Lots of birds flying by, an osprey adding to a nest and a night heron.
A great blue heron standing on a nest doing a mating dance (flirting).
The nest closest to the trail had a parent waiting for the eggs to hatch (since this visit in early February a baby has hatched. Pictures to come later.)
It that a “I’m choking” signal or just a big yawn?
Hawk hanging out.
A Carolina wren singing the blues.
Lots of glossy ibis.
This is the year of the turtles at this park.
And alligators too. They are getting a lot of press right now. Who knew there were alligators in central Florida???!!
All at Circle B Bar Reserve.
Posted in bird photography, Florida animals
Tagged alligators, carolina wren, circle b bar reserve, glossy ibis, great blue heron, hawk, nest, night heron, osprey, turtles
It’s amazing how the chickens and roosters all have their own personalities. I didn’t grow up around them. I grew up thinking chickens came from a grocery store!!! It’s funny to watch them walk around the farm like they own the place.
The eagle’s nest is close by so I stopped to see if there was any babies yet. I saw one adult sitting on the nest but after a few minutes, the adult on the nest flew over to another tree where the mate was sitting.
I didn’t think they would leave the nest empty like that if there were eggs or babies but on a more recent trip two babies were there so I’ll post those as soon as I edit them.
Pretty flowers at Horsepower For Kids Animal Sanctuary.
The anhingas are always along the trail striking a pose.
All of the usuals: green heron, wood stork, snowy egret and limpkin.
I’ve been seeing the purple gallinules on a regular basis in the same spot. The one with the tan face is a juvenile, not yet fully purple. Probably born last spring.
An uncommon blue headed vireo.
A few flying things on my walk at Circle B Bar Reserve in early February.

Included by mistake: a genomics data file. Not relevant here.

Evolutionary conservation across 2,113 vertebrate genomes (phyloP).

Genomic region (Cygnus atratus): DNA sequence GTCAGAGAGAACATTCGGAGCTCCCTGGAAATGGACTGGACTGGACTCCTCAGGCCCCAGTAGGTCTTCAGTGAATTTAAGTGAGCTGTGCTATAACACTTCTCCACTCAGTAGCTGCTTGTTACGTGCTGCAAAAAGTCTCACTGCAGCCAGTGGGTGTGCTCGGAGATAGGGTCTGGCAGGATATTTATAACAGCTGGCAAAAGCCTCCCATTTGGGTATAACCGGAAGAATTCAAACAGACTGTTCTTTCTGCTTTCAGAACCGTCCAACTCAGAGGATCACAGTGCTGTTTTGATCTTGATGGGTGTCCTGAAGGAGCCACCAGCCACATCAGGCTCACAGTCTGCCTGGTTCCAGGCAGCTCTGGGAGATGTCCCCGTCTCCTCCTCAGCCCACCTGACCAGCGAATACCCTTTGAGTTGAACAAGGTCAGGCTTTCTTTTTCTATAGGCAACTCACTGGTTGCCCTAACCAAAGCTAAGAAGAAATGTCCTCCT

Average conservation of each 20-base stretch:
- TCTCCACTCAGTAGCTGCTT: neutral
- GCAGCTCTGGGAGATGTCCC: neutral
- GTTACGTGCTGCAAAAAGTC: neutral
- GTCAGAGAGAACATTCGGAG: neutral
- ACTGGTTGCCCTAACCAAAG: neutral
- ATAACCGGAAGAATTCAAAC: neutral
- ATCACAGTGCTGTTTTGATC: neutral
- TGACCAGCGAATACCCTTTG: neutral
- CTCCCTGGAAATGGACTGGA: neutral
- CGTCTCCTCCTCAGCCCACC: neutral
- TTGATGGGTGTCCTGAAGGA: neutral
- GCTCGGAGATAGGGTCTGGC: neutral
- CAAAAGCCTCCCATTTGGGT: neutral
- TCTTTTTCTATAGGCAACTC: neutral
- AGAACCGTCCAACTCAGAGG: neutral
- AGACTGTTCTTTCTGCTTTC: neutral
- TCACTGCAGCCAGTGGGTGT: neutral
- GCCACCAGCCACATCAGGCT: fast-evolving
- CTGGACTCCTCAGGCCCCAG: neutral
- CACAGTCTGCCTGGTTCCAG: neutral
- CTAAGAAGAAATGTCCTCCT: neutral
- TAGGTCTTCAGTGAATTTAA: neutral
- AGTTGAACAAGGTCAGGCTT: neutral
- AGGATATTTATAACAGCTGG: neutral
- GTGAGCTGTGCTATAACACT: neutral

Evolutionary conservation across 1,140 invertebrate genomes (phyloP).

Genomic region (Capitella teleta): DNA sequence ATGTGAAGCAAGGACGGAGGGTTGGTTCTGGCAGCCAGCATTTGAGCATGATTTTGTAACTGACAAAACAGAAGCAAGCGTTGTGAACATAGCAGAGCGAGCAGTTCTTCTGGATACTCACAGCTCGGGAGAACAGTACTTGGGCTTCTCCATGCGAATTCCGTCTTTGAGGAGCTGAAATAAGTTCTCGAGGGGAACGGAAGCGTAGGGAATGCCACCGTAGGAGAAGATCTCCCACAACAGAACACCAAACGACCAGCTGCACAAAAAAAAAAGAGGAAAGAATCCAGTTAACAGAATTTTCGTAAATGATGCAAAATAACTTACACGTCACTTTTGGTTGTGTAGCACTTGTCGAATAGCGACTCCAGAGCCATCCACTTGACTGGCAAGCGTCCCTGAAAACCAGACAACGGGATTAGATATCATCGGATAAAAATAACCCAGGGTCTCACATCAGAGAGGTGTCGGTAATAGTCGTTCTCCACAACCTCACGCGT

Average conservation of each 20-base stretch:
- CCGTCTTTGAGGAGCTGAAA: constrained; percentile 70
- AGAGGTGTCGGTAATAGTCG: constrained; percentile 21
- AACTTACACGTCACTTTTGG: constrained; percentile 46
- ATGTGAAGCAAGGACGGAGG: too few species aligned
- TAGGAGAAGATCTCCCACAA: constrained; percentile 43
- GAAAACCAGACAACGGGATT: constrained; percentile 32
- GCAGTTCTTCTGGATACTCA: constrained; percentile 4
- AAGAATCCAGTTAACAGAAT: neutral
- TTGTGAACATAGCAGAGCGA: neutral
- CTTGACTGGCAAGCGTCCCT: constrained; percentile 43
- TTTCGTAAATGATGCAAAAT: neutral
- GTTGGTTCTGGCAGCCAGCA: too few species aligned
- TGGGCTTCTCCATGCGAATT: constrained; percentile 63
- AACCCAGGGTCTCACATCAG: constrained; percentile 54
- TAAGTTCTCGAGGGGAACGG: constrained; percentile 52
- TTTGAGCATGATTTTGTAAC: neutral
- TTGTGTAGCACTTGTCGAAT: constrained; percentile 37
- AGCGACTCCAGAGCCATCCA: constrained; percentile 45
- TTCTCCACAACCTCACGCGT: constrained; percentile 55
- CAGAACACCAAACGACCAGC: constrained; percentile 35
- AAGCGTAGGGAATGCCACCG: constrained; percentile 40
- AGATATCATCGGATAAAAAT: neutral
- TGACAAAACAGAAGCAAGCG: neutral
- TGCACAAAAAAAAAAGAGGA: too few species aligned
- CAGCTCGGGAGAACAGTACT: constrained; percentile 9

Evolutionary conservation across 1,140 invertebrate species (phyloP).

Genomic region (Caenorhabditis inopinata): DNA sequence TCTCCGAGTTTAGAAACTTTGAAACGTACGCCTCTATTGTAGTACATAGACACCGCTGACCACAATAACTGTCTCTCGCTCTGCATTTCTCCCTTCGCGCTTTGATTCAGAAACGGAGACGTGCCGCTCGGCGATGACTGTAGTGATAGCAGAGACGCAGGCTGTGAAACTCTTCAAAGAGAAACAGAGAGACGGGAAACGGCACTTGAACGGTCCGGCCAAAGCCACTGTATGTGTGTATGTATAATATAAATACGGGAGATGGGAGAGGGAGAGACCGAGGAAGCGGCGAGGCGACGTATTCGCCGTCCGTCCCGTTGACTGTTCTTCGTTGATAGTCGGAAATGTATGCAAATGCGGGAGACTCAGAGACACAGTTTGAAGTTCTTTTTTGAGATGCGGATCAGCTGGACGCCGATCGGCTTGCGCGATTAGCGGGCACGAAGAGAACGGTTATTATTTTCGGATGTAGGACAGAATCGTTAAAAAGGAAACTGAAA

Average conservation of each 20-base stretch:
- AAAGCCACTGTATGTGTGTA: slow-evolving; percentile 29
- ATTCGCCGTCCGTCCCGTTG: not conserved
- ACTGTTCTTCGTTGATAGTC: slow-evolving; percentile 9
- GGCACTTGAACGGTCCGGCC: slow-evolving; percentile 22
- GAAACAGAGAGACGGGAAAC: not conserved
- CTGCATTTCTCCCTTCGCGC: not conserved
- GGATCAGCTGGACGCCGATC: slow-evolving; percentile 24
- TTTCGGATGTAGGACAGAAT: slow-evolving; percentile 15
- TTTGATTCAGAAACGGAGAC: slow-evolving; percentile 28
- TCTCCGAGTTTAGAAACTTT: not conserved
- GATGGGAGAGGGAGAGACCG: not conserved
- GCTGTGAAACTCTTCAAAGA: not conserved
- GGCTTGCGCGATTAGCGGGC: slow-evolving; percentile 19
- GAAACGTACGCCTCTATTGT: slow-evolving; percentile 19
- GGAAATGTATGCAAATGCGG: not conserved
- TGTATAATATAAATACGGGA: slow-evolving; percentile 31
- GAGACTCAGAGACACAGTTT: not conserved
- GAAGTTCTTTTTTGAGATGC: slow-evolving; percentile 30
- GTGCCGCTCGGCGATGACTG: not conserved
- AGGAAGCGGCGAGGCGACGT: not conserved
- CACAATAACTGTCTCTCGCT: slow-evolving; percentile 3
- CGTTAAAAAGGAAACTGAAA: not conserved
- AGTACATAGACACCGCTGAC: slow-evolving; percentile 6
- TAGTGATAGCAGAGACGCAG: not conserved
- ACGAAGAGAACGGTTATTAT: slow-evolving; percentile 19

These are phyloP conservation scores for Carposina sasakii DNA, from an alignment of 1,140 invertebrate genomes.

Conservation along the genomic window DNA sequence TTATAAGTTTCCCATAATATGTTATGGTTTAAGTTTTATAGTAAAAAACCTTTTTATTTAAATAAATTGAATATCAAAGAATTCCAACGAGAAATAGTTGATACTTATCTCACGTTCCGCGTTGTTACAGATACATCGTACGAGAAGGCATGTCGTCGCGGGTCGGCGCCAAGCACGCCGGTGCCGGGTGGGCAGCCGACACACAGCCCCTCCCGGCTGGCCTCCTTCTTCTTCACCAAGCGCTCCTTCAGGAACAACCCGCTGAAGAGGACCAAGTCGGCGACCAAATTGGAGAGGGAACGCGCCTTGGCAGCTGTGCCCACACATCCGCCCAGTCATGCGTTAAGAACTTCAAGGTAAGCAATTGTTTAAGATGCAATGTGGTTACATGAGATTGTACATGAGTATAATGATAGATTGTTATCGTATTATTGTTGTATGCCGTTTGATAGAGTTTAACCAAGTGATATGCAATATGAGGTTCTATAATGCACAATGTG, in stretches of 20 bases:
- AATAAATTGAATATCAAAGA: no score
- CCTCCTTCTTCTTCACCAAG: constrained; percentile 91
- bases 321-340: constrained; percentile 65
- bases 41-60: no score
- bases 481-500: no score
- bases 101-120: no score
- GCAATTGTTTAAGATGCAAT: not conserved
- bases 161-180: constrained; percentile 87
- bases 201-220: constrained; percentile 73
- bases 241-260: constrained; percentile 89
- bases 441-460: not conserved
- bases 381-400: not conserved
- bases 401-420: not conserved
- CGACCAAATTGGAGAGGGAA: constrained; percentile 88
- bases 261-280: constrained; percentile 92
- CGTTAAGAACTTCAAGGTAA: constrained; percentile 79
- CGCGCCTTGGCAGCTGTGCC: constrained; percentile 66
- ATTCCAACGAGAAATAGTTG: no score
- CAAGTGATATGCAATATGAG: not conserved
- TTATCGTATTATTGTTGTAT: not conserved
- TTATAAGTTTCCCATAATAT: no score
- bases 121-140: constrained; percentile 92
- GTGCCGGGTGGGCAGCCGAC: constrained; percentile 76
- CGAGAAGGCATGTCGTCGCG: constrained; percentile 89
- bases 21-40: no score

Another fun morning watching the orangutans playing at Lowry Park zoo.
Over the years Honeymoon Island state park has had many controlled burns on the trail. It keeps the area from over growing and keeps uncontrolled fires from getting out of hand such as a lightning strike. Most of the trees grow back but a few of them along the trail are dead. They leave the trees up to keep the park in a natural state. Many of the dead trees have osprey, owl or woodpecker nests. It gives the park a different eery feel.
At the same park is a beautiful beach. The morning I was there in late January it was cloudy and windy. The beach was almost empty except for a few shell collectors. It was fun to see the beach in a different light.
It was too windy and choppy to kayak. They were all stacked up waiting for a sunny day.
Even a dark, cloudy, windy, cold morning at the beach is still a great morning.
I finally made it down to Fort Desoto to see the smooth billed ani. This counts as a new bird for me. I had seen the grooved billed ani at Boyd Hill Park back in 2011. The smooth billed had spent a while at the park during the holidays but I wasn’t able to get down there until January. He wasn’t too hard to find. Just look for the group of people staring at it.
Above is the groove bill ani. They look exactly the same except for the bill.
This was only the 2nd time I had seen a lark sparrow. One was hanging out near the same spot as the ani. This one spent the morning feeding on the ground.
A kestrel high up in a tree.
This snowy egret has a shrimp. He was fishing along the shoreline next to the pier.
The pelican clan hanging out on the jetty.
Some small things on the beach. A mangrove taking root and a small fiddler crab.
Fort Desoto in mid-January.
It’s always fun to see Red breasted mergansers swimming around near the shore line at Fort Desoto. They are always bobbing for fish and stay busy preening themselves. There were several swimming around in a shallow lagoon near the north beach.
Then the reddish egret photo bombed my shot of the red breasted mergansers diving. He was strutting around like “Hey why are you taking pictures of those ducks when you could be taking pictures of me?”
Then I started taking pictures of the reddish egret.
And a tricolored heron photo bombed my last shot of the reddish egret.
I rarely go to Clearwater Beach anymore. It’s very crowded and cost a fortune to park, if you can get a parking spot. Although, it is fun to go over every once in while to see what’s going on. Right after I picked up my sister from the airport we headed over to the beach to walk around. She had not been in several years. We were hoping to get a good sunset but dark clouds had moved in. I guess the weather had kept most people indoors because it wasn’t too crowded the Tuesday before Christmas. It was fun walking around the beach and marina.